Presenter Information

Gabriel D. RobertsFollow

Degree Name

Master of Interdisciplinary Studies (MA)

Department

Interdisciplinary Arts and Sciences

Streaming Media

Location

Carwein Auditorium (KEY 102), UW Tacoma

Event Website

http://guides.lib.uw.edu/tactalks

Start Date

19-5-2016 6:00 PM

End Date

19-5-2016 6:05 PM

Abstract

For this presentation, I will use textual analysis of psychedelic literature to show the three major movements within the genre, which demonstrate the philosophical value of the experience.

The first wave of psychedelic literature, particularly well exemplified by Aldous Huxley, popularized there psychedelic experience through nonfiction. It drew on the novelty of the experience and benefited from the optimism of the pre-“War on Drugs” era. The second wave of literature reflects the popularization of the psychedelic experience in a bohemian public setting, infusing psychedelic literature with spiritual overtones. During this second wave, the casual use of psychedelics was popularized without an awareness of the potential problems associated with casual use, leading to negative outcomes and the criminalization of psychedelic drug use. In the current third wave, psychedelic literature has become more academic in tone with a focus on the mental health benefits of psychedelics for people suffering from terminal illness, depression and PTSD.

I analyze the rhetorical moves as part of a larger project which shows the argument that psychedelic experience have no philosophical value to be incorrect. By using the tools that philosopher, Michel Foucault employs, I describe an archaeology of psychedelic rhetoric as it has passed thought the decades to now. This research changes the way we see value in the psychedelic experience and opens academic channels to discuss the philosophical value it provides.

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May 19th, 6:00 PM May 19th, 6:05 PM

Three Waves of Psychedelic Literature

Carwein Auditorium (KEY 102), UW Tacoma

For this presentation, I will use textual analysis of psychedelic literature to show the three major movements within the genre, which demonstrate the philosophical value of the experience.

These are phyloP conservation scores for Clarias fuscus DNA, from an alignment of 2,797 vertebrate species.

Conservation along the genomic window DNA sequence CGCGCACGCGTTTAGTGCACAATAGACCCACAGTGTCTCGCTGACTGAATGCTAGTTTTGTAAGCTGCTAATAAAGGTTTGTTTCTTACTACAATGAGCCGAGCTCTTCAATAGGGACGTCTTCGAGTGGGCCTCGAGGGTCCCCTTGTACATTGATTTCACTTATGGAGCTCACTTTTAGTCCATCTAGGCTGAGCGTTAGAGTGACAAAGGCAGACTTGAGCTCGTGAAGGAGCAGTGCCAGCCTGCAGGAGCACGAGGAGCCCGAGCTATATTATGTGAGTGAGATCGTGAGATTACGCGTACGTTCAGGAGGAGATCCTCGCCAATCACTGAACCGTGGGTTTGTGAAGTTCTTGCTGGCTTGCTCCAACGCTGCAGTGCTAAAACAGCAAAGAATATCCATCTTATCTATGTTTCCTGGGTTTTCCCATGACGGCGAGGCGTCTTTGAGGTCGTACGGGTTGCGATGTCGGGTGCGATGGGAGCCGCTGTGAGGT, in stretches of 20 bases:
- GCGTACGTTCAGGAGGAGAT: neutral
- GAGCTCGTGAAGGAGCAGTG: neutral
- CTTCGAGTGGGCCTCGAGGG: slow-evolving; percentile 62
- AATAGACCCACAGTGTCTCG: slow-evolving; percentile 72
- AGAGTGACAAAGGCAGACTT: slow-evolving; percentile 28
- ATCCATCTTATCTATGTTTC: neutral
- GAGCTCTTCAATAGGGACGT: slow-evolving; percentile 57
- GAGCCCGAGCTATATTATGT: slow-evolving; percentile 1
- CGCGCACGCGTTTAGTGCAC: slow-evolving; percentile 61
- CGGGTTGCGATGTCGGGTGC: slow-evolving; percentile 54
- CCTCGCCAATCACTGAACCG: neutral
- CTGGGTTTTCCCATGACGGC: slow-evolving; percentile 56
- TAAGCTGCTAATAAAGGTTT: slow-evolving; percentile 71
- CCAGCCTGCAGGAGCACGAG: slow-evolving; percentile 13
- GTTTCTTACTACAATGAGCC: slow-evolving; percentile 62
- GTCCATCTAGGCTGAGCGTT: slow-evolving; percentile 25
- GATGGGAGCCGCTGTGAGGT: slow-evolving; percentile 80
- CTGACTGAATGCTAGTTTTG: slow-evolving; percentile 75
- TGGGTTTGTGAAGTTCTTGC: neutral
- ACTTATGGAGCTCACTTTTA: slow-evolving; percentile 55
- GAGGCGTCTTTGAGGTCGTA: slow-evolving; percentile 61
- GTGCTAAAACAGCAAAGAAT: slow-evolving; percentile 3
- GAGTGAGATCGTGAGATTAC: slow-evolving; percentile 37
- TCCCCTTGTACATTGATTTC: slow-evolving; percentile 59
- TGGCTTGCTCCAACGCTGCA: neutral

The first wave of psychedelic literature, particularly well exemplified by Aldous Huxley, popularized there psychedelic experience through nonfiction. It drew on the novelty of the experience and benefited from the optimism of the pre-“War on Drugs” era. The second wave of literature reflects the popularization of the psychedelic experience in a bohemian public setting, infusing psychedelic literature with spiritual overtones. During this second wave, the casual use of psychedelics was popularized without an awareness of the potential problems associated with casual use, leading to negative outcomes and the criminalization of psychedelic drug use. In the current third wave, psychedelic literature has become more academic in tone with a focus on the mental health benefits of psychedelics for people suffering from terminal illness, depression and PTSD.

I analyze the rhetorical moves as part of a larger project which shows the argument that psychedelic experience have no philosophical value to be incorrect. By using the tools that philosopher, Michel Foucault employs, I describe an archaeology of psychedelic rhetoric as it has passed thought the decades to now. This research changes the way we see value in the psychedelic experience and opens academic channels to discuss the philosophical value it provides.

http://digitalcommons.tacoma.uw.edu/tactalks/2016/spring/10